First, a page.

U.S. Supreme Court: States can withhold documents from nonresidents

29 04 2013

The U.S. Supreme Court, in a unanimous decision announced Monday, stated that there is no constitutional right for people to obtain public records from states they don’t live in.

According to the Reporters’ Commitee for Freedom of the Press, the high court upheld a provision in Virginia’s Freedom of Information Act that states non-residents cannot file records requests.

“This Court has repeatedly made clear that there is no constitutional right to obtain all the information provided by FOIA laws,” Justice Samuel Alito wrote for the court.

The suit was brought by Mark J. McBurney and Roger W. Hurlbert. McBurney, a former Virginia resident who moved to Rhode Island, attempted to obtain information on child-support payments from his ex-wife. Hurlbert, a California businessman, was seeking property-tax records for his business.

The pair are planning to lobby Virginia to repeal the residents-only clause in its records act.

The Society of Professional Journalists and other open-government groups filed friend-of-the-court briefs supporting the pair’s lawsuit.





State records ombudsman offers primer on Utah records fees

26 04 2013

Rosemary Cundiff, the state’s records ombudsman, recently posted an explanation of what fees can be charged under the Utah Government Records Access and Management Act (GRAMA).

To put it in a nutshell, government entities can charge “reasonable fees” to cover the costs of producing records. The idea is that the employee who is filling the records request is being pulled away from other duties and there’s the cost of the paper and toner in the copier.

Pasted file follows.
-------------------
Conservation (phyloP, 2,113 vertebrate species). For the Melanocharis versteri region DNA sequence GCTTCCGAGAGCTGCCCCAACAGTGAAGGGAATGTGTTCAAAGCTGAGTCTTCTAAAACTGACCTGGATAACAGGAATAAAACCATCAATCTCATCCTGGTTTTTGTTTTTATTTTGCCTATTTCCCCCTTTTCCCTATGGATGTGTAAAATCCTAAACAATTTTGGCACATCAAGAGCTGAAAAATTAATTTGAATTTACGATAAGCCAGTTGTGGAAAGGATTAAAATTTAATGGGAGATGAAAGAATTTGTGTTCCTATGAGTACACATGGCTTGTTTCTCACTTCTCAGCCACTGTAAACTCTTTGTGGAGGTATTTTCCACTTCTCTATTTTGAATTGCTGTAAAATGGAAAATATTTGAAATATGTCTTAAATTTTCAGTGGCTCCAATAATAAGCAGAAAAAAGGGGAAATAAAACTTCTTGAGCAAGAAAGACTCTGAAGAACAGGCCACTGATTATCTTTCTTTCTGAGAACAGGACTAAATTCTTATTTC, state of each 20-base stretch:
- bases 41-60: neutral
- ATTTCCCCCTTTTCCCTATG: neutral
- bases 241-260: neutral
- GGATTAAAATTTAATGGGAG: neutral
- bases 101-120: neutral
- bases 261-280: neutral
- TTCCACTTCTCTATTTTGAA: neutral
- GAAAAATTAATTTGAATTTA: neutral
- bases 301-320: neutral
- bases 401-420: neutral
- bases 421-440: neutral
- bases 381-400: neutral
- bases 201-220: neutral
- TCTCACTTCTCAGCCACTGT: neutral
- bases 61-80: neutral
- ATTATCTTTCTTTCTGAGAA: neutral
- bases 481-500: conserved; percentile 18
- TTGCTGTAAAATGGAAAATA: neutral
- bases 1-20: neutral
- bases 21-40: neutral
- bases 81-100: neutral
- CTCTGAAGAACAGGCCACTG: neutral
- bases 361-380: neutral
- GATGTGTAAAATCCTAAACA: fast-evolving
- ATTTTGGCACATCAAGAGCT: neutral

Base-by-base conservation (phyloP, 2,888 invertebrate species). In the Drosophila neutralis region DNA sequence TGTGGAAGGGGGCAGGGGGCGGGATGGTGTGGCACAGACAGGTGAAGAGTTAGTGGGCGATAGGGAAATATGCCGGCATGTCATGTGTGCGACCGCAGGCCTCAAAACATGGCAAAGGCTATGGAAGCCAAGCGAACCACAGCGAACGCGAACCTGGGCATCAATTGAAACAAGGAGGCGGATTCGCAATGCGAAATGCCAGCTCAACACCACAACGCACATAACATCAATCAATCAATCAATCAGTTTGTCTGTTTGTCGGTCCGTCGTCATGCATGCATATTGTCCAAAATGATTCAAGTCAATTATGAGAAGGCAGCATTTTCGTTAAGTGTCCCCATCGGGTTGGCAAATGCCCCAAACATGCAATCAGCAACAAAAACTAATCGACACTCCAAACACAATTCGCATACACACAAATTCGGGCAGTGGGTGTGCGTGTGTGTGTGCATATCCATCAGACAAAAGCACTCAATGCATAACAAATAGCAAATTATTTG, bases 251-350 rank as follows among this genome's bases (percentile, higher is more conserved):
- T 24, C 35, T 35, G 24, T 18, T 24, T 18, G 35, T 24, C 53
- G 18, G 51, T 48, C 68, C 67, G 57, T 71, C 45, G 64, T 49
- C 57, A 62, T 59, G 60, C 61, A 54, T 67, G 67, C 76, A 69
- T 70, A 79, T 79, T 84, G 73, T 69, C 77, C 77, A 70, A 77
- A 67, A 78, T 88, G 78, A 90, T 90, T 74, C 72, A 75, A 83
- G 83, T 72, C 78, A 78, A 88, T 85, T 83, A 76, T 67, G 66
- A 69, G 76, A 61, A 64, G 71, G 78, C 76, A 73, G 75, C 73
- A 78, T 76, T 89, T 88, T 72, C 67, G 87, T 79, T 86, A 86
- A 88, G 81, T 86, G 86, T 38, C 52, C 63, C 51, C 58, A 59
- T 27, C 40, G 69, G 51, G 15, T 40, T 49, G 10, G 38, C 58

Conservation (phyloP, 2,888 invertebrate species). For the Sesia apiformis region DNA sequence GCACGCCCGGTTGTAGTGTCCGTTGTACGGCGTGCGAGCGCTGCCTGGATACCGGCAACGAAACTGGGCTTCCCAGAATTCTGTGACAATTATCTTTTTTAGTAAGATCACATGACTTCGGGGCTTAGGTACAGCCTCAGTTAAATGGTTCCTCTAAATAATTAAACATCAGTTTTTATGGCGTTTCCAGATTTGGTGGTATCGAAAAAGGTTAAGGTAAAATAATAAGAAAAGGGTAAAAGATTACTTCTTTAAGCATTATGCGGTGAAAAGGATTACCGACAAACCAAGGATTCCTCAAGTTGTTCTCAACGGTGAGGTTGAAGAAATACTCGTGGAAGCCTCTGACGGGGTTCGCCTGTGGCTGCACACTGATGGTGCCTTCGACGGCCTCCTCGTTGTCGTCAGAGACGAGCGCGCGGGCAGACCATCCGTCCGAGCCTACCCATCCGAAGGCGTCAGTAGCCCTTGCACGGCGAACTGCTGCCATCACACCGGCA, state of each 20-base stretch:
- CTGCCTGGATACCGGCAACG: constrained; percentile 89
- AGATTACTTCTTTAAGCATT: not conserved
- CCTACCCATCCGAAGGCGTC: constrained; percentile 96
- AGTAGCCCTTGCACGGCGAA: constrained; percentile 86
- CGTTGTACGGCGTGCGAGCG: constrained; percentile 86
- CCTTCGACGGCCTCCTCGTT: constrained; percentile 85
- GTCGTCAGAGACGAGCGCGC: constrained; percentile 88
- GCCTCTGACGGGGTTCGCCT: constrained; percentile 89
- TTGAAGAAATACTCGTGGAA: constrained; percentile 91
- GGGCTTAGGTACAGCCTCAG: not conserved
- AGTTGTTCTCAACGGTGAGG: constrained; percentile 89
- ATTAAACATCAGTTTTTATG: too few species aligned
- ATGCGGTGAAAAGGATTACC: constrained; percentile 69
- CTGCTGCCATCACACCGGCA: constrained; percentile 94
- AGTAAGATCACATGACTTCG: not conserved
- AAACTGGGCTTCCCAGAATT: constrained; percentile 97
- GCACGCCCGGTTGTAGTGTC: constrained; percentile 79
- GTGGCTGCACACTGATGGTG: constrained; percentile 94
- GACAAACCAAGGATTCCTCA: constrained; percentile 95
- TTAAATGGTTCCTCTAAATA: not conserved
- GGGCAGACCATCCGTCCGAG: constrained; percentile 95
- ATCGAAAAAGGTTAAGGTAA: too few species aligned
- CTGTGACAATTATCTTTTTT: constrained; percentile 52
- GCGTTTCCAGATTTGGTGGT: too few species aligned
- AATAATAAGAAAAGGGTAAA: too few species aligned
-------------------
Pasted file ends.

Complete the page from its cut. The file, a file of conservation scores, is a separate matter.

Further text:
During the HB477 debacle in 2011, then-Rep. John Dougall attempted to expand the definition of reasonable fee to include the cost of benefits for said employee, the utilities for the office building and whatever else he could to jack up the fees.

Cundiff outlines what should be considered as a reasonable cost, such as only billing for the hourly wage of the lowest-paid person who can fulfill the request. That means if a $7.25-an-hour clerk can find the documents, the agency can’t bill you for the $200-an-hour lawyer to do the same thing.

Utah does allow for fee waivers, but as Cundiff points out — and many record seekers have learned the hard way — that the law says fees may be waived. In other words, an agency can waive fees out of the goodness of its heart, but is not legally required to do so.

This leaves the door open for some agencies to turn public records into a revenue stream, or use a fee as a way to discourage people from seeking records, since they are not commanded to waive fees.

State Rep. Brian King, D-Salt Lake City, attempted to address this by taking away the discretion in cases where the public benefited from releasing the document. But after the Utah League of Cities and Towns said the move would drive cities to the brink of fiscal ruin, lawmakers threw the bill into interim study, where open government advocates hope it will be considered and not allowed to die a slow, quiet death.

But in the meantime, what can people do to ensure that they are not paying too much for public records?

First, as Cundiff points out, there is no fee to merely look at a public record. People can do this to narrow their search to exact pages they are looking for, and thus reduce their copying costs. The agencies are barred from charging for staff time for these inspection sessions.

And if you want copies, make them yourself, as Joel Campbell, an assistant professor of print journalism at Brigham Young University pointed out. There are portable scanners that look like wands and don’t have to be hooked up to a computer to make a digital copy of a document. Or just use your digital camera or cellphone to take a picture of the document, as I’ve done in the past.

If the records are electronic, bring a thumb drive to copy them.

And if you get charged a fee, ask for a specific breakdown of the cost, line by line. And it helps to do a little homework before and find out what other agencies are charging for copy fees, as well as what the local copy shop charges for a photocopy. If a copy shop can make money off a 7-cent copy, why is a government agency charging 25 cents or even a dollar?

If all else fails, fees can be appealed in the same manner as denials. While the law says fees may be charged, the State Records Committee has found instances where an outrageous fee was being used as a means to deny access and ordered the fee waived.